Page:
As Thoreau wrote, “If a man does not keep pace with his companions, perhaps it is because he hears a different drummer. Let him step to the music which he hears, however measured or far away.”
Ya gotta love the holiday season! Regardless of whose team you play for, or how sacred or secular you choose to be, the final month of the year is all about joy. And heaven knows that we could all use a lot more joy in our lives!
But why aren’t we more joyful? It’s easy to claim that it’s hard (even foolish?) to be joyful when the world is such a dreadful place. How can anyone be joyful in the face of terrorism, climate change, raging partisanship and uncertain economies? Well, it turns out that the secret to joy is simply choosing to be joyful. And there are plenty of role models if you need some coaching.
Take Nelson Mandela. The guy spent 27 years in prison. What did he do when he got out? He worked arm-in-arm with the people who put him there to fix what was wrong with the country; his thoughts on reconciliation, not revenge. Here’s a guy who had plenty to be pissed about, but have you ever seen a picture of him when he wasn’t smiling?
How about Gandhi? He didn’t exactly have it easy either. Born into and living under an oppressive and brutal occupation by the British, he decided to turn logic on its head and fight violence, not with more violence, but with its opposite. His non-violent approach resulted in him taking a lot of flak, but it also led to Indian independence, not to mention successful civil rights movements around the world. Like Mandela, though, just try to find a photo of him where he’s not brimming with joy.
Or Mother Teresa. She hardly spent her life in the lap of luxury. In fact she spent most of it in the gutters and hell-holes of Calcutta, tending to the lowest of the low, in the most decrepit and disgusting conditions imaginable. But find a picture in which she’s not positively glowing? Can’t be done.
I never had the privilege of meeting them in person, but I bet Jesus, the Buddha, Mohammed and all those other greats were total cut-ups. Laughing all the time, joking, enjoying their friends, enjoying life. And, yes, smiling and joyful. Why don’t we ever see pictures of these guys smiling and laughing? Why do we interpret them as being so somber, solemn and serious? I think they would have been a hoot to hang out with! And in the midst of the joy, they’d teach me how to be a better, more joyful person myself.
The angel over Bethlehem was not recorded as saying, “I bring you somber news of great seriousness that should make you all dismal and subdued.” We’re told that it said, “I bring you good news of great joy.” And that message isn’t restricted to the Bible either. You’ll find it in every great, inspiring book we’ve got.
One of the holiday season’s wonderful movies is 2003’s Love Actually. Created by British screenwriter Richard Curtis, it opens with actor Hugh Grant narrating what I think is a joyful sentiment that puts it all in perspective for us.
Whenever I get gloomy with the state of the world, I think about the arrivals gate at Heathrow Airport. General opinion’s starting to make out that we live in a world of hatred and greed, but I don’t see that. It seems to me that love is everywhere. Often, it’s not particularly dignified or newsworthy, but it’s always there – fathers and sons, mothers and daughters, husbands and wives, boyfriends, girlfriends, old friends. When the planes hit the Twin Towers, as far as I know, none of the phone calls from the people on board were messages of hate or revenge – they were all messages of love. If you look for it, I’ve got a sneaky feeling you’ll find that love, actually, is all around.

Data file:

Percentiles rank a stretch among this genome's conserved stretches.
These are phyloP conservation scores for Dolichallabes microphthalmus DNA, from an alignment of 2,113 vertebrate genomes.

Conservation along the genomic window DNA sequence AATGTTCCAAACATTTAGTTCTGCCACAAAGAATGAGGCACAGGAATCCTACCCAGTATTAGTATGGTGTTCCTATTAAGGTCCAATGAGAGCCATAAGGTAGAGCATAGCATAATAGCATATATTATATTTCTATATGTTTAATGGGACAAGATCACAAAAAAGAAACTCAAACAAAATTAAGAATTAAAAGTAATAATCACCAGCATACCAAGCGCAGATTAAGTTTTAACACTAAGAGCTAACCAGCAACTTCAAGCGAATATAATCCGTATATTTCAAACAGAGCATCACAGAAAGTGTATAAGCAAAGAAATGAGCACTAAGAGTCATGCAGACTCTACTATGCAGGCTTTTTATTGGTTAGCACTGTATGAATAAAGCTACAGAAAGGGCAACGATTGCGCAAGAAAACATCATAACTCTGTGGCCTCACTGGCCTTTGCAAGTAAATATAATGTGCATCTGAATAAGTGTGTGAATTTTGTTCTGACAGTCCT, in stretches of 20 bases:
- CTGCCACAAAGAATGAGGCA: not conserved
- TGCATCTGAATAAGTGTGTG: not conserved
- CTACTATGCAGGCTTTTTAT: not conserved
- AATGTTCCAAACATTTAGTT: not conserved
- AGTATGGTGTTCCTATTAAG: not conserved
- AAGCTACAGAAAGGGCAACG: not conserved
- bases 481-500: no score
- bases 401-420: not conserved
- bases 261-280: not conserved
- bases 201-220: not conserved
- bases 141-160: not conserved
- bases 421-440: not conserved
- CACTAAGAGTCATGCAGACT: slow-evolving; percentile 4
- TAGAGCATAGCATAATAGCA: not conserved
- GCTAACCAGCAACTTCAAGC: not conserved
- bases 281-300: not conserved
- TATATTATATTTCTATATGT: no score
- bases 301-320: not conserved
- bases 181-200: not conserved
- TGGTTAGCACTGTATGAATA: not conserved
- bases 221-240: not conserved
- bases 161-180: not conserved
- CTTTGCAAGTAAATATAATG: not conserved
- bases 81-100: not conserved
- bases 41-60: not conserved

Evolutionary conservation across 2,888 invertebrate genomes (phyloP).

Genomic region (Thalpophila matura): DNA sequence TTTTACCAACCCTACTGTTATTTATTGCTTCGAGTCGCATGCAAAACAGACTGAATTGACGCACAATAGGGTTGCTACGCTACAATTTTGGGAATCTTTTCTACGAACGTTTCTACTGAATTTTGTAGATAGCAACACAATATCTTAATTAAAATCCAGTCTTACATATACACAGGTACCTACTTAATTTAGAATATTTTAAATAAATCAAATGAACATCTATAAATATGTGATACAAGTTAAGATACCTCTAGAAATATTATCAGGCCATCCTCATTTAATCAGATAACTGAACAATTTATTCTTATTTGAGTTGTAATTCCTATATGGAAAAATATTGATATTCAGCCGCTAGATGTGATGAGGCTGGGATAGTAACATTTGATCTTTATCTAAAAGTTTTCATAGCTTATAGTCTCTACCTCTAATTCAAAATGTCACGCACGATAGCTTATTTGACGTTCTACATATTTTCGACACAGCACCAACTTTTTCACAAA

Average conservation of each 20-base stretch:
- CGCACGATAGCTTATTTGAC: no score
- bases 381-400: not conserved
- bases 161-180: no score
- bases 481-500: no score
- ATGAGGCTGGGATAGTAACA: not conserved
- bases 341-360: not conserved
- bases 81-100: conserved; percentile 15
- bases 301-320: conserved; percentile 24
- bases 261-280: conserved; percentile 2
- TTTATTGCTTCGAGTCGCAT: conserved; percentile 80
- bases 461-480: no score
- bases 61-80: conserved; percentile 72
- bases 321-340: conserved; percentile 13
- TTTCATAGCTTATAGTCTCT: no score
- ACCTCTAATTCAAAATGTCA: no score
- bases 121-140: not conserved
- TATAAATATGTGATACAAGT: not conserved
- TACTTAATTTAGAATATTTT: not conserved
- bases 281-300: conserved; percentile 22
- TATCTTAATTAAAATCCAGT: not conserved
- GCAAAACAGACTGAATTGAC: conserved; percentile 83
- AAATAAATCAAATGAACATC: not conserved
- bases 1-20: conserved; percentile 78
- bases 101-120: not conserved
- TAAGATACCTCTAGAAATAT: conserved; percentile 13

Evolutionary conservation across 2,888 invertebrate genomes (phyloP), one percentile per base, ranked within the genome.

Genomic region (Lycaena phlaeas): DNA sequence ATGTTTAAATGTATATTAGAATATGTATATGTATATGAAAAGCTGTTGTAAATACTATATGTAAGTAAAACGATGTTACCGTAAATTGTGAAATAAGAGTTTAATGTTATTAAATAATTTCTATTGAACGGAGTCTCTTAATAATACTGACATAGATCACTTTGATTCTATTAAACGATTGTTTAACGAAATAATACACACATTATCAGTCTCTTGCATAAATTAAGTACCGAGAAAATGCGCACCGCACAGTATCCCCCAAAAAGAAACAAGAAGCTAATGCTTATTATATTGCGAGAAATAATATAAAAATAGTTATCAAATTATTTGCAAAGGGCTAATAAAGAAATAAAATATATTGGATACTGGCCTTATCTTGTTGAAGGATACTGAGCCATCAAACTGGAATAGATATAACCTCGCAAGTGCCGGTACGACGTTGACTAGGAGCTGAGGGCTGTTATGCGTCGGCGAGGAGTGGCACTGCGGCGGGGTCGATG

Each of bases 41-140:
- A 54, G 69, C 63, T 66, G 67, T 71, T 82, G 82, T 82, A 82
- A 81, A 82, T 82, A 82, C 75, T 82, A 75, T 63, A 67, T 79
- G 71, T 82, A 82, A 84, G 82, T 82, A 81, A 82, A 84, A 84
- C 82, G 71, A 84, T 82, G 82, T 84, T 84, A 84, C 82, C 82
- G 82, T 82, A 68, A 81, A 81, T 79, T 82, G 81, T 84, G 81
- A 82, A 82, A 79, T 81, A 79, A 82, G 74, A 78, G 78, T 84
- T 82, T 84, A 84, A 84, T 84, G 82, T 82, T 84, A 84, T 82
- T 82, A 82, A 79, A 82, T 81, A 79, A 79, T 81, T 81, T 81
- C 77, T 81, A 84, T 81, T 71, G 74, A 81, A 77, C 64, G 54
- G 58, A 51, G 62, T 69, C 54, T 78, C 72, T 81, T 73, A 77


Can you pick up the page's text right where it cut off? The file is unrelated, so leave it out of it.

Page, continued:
Our flight was delayed an hour and we had to run like maniacs through the airport to make the connection.
Our internet service has been spotty lately and I had to endure high blood pressure, severe annoyance and likely additional hair loss as I dealt with the service rep on the phone.
I took my car in for some repairs last week and $600 later there’s still a leak in the cooling system.
Oh, I could go on.
But when I catch myself wallowing in the problems that plague my life, I like to stop, do a little mental pivot, and see this disaster from a different perspective.
We made the flight and, somehow, the miracle-working baggage handlers got our suitcases onto the next flight in four minutes flat! The aircraft mechanics had ensured the plane was flight-ready, the ramp crew loaded it with fuel, the pilots got us safely home and the flight attendant asked if I’d prefer red or white. Thanks, Delta!
The tech support actually fixed the problem quickly and I can again reach every corner of the globe from the lazy comfort of my couch. Thanks, Apple, Google and Xfinity!
I have a comfortable, reliable (and even slightly indulgent) car that I can drive anywhere I want in comfort and style. I have a conscientious and skilled mechanic who is more upset than me that we have to take a second look. Thanks BMW and Autobahn Service Center!
I’ve got problems all right.
I also have blessings. More than I could ever begin to count. And the blessings I enjoy so staggeringly overwhelm whatever I might label as a problem, that I’m ashamed when I catch myself complaining about anything.
To even describe them as ‘First World’ problems would give my so-called trials more weight and importance and give myself more self-indulgence than either of us deserve.
I think about the fires in California. I think about El Paso and Dayton. I think about children around the world who are hungry, thirsty, lonely and scared.
I have no problems. Only gratitude. And obligations.